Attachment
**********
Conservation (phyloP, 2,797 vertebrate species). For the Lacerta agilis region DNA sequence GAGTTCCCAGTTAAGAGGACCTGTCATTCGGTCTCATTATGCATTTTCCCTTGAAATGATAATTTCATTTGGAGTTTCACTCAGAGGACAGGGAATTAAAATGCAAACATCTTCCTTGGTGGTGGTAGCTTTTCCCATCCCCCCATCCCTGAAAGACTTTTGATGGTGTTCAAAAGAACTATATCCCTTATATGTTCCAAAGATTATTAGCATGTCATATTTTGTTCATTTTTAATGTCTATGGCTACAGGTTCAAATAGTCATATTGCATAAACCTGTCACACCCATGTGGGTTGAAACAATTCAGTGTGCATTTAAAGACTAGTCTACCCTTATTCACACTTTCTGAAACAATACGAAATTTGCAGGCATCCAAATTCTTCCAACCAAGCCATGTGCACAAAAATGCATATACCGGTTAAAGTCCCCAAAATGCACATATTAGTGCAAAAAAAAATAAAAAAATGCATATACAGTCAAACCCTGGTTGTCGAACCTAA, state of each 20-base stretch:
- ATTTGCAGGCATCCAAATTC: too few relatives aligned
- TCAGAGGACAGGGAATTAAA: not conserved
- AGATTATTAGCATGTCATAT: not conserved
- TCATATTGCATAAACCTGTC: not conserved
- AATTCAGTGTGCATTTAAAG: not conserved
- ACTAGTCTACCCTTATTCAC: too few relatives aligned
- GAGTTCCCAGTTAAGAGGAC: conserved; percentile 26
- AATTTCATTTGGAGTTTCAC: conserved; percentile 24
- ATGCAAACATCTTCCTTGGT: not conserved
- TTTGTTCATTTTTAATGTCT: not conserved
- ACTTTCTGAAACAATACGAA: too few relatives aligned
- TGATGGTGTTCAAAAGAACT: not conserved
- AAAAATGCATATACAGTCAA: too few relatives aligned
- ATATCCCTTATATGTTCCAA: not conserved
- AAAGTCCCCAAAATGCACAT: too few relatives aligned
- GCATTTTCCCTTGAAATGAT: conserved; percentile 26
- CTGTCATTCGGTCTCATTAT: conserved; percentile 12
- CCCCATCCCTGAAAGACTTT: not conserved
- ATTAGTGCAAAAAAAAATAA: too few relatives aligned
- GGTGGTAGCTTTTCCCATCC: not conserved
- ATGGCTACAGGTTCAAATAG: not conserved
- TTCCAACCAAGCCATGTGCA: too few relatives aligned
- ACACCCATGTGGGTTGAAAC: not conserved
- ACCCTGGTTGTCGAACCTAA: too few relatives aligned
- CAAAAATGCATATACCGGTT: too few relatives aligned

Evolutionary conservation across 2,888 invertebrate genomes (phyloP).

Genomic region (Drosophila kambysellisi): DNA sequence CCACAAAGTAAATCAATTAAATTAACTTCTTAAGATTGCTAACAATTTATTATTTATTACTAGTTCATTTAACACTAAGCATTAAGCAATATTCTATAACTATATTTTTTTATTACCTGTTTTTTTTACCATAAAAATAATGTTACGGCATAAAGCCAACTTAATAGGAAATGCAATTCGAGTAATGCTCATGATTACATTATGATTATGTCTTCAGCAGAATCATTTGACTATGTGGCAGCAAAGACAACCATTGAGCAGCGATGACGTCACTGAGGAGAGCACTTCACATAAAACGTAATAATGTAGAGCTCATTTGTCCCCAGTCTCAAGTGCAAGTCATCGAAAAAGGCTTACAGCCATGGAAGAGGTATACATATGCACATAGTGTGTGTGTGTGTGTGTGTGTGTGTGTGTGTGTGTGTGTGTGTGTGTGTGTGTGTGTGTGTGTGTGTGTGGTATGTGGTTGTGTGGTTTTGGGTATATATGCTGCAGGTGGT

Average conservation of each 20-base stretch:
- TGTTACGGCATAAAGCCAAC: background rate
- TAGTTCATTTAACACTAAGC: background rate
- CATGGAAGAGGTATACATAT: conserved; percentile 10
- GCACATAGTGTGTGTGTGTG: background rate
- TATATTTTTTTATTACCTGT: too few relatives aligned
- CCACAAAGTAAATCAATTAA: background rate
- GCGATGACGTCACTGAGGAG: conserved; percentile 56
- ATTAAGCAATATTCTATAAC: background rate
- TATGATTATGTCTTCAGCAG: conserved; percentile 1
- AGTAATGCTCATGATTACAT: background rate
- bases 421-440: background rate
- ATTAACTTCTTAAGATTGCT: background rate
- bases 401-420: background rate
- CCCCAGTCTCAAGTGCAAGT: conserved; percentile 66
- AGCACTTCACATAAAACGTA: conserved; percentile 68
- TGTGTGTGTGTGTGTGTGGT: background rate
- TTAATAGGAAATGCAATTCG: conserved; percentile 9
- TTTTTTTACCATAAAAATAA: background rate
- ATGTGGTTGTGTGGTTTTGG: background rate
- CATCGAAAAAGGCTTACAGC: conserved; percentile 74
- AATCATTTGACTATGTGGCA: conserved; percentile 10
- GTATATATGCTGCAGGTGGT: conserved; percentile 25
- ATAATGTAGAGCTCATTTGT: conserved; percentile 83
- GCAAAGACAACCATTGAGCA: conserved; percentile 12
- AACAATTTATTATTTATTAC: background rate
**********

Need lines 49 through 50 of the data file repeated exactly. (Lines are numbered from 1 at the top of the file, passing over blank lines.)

- CATCGAAAAAGGCTTACAGC: conserved; percentile 74
- AATCATTTGACTATGTGGCA: conserved; percentile 10